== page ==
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Benefits of Dry Firing a Firearm

In times like these, with raising prices on everything, including ammo, coupled with a bad economy, everyone is looking to save money. Most of us cannot afford to shoot quite as often as we’d like. Many do not have the time or desire to reload.

For those who would like to improve their accuracy, skills, and overall abilities with a firearm, there are ways to hone those skills with limited range time. It’s called dry firing and is safe to do with many firearms. Of course, most people have heard of “dry firing” but in this article I would like to address the benefits of dry firing.

Sight alignment and trigger control are the two most important factors in shooting accuracy. Dry firing will help you hone these skills and it can be done for cheaper, usually at shorter notice, and will require little to no cleaning of the firearm afterwards, as well as generally result in less wear and tear on the firearm.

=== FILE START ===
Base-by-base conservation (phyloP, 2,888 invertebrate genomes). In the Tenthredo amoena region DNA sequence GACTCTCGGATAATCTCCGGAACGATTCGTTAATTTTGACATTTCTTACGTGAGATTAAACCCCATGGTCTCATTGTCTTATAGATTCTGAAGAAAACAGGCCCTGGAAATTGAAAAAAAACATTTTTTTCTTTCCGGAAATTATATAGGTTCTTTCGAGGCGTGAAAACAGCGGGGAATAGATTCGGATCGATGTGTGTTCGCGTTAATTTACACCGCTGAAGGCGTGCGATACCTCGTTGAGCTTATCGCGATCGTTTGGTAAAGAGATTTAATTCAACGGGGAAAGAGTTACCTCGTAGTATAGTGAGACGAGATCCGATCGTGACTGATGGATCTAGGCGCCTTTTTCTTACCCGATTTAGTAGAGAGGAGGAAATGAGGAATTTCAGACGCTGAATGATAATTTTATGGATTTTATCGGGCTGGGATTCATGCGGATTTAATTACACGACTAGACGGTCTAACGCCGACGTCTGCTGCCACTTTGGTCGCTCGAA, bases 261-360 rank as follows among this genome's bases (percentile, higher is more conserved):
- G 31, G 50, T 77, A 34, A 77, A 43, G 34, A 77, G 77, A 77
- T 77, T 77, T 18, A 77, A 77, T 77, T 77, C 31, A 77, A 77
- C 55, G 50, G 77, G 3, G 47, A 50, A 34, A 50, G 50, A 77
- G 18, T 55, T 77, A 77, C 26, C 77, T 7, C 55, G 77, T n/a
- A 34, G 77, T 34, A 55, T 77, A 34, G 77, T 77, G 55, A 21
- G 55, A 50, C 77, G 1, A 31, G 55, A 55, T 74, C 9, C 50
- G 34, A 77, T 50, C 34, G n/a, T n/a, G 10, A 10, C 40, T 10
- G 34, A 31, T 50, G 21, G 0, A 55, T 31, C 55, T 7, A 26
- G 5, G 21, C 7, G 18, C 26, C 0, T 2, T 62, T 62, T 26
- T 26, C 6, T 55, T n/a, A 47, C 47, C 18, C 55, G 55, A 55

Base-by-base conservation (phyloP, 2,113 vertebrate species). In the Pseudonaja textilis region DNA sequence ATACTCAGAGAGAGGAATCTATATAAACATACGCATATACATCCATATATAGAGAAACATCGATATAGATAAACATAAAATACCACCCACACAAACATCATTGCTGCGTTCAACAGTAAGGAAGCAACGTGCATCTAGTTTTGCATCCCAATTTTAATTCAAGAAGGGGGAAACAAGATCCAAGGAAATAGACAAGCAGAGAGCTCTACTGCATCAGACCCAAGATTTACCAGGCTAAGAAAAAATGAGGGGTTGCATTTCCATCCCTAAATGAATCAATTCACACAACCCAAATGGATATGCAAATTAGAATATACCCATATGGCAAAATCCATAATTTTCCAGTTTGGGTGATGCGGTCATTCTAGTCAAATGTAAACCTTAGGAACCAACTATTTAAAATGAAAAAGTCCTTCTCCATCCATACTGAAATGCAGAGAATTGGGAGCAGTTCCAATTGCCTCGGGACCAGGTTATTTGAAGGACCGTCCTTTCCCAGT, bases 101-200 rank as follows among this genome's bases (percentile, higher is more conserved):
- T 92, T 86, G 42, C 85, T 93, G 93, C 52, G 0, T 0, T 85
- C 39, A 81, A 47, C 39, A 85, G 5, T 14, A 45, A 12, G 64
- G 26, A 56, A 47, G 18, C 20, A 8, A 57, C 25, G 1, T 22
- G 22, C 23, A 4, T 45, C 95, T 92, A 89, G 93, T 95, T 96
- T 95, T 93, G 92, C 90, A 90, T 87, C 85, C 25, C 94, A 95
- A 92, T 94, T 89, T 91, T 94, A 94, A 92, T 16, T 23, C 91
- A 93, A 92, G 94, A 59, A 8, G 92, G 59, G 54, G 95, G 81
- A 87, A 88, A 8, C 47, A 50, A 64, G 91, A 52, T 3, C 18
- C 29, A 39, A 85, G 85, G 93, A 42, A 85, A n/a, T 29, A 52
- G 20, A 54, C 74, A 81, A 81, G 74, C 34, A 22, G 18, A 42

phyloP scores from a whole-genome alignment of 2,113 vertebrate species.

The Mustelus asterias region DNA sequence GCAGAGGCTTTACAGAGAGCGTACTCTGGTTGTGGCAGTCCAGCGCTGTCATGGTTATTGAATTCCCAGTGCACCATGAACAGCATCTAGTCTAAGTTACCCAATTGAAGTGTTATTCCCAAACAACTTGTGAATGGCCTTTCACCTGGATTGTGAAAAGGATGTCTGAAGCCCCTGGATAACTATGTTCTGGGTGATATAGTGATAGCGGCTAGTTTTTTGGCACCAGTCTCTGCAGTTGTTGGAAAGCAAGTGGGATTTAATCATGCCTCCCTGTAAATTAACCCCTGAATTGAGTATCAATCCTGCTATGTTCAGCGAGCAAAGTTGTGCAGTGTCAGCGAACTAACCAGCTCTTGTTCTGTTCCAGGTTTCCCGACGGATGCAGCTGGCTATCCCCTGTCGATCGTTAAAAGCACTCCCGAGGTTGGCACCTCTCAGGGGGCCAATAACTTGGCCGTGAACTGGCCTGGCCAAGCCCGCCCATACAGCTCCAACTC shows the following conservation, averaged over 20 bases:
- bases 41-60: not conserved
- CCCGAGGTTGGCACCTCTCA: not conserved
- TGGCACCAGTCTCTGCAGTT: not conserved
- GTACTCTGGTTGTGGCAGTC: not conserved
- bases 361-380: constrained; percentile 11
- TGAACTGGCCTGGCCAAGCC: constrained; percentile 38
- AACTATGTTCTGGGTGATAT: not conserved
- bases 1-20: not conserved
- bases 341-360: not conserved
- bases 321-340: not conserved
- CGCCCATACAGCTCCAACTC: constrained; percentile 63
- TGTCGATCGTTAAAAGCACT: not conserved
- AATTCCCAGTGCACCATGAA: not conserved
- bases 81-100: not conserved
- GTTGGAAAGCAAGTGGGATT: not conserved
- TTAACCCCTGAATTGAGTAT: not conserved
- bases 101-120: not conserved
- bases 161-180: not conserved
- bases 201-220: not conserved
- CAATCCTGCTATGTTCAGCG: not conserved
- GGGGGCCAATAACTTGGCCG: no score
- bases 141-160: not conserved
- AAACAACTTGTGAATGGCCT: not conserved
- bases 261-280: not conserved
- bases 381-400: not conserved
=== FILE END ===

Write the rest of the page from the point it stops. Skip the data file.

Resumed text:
Dry firing can actually help to cure the “flinch” that some people develop from guns. This is particularly helpful for new shooters who wish to get comfortable with the gun before going to the range for the first time.

ALWAYS BE SURE THAT THE GUN IS UNLOADED WHEN YOU ARE DRY FIRING A FIREARM!

Some guns may require snap caps in order to do this with limited wear or to keep from damaging the gun unnecessarily (something especially needed in rimfires), so do some research before you actually dry fire with your gun.

Dry firing is one aspect of getting familiar with your weapon but I also highly recommend getting familiar with all of the controls on the weapon. Operate the safety, rack the slide/action, insert and remove magazines, field strip, reassemble, and practice drawing from a holster or shouldering while using your sling.

You can work on sight alignment without even pulling the trigger by doing many of these things. These are all methods you can use to become more proficient and capable with your weapon.

These methods of practicing and training will sharpen your skills. Remember that when you are in a real world life threatening situation, you will lose a lot of your fine motor skills. You will not rise to the occasion and you will not default to your level of training. You will only default to the level of training you have mastered.

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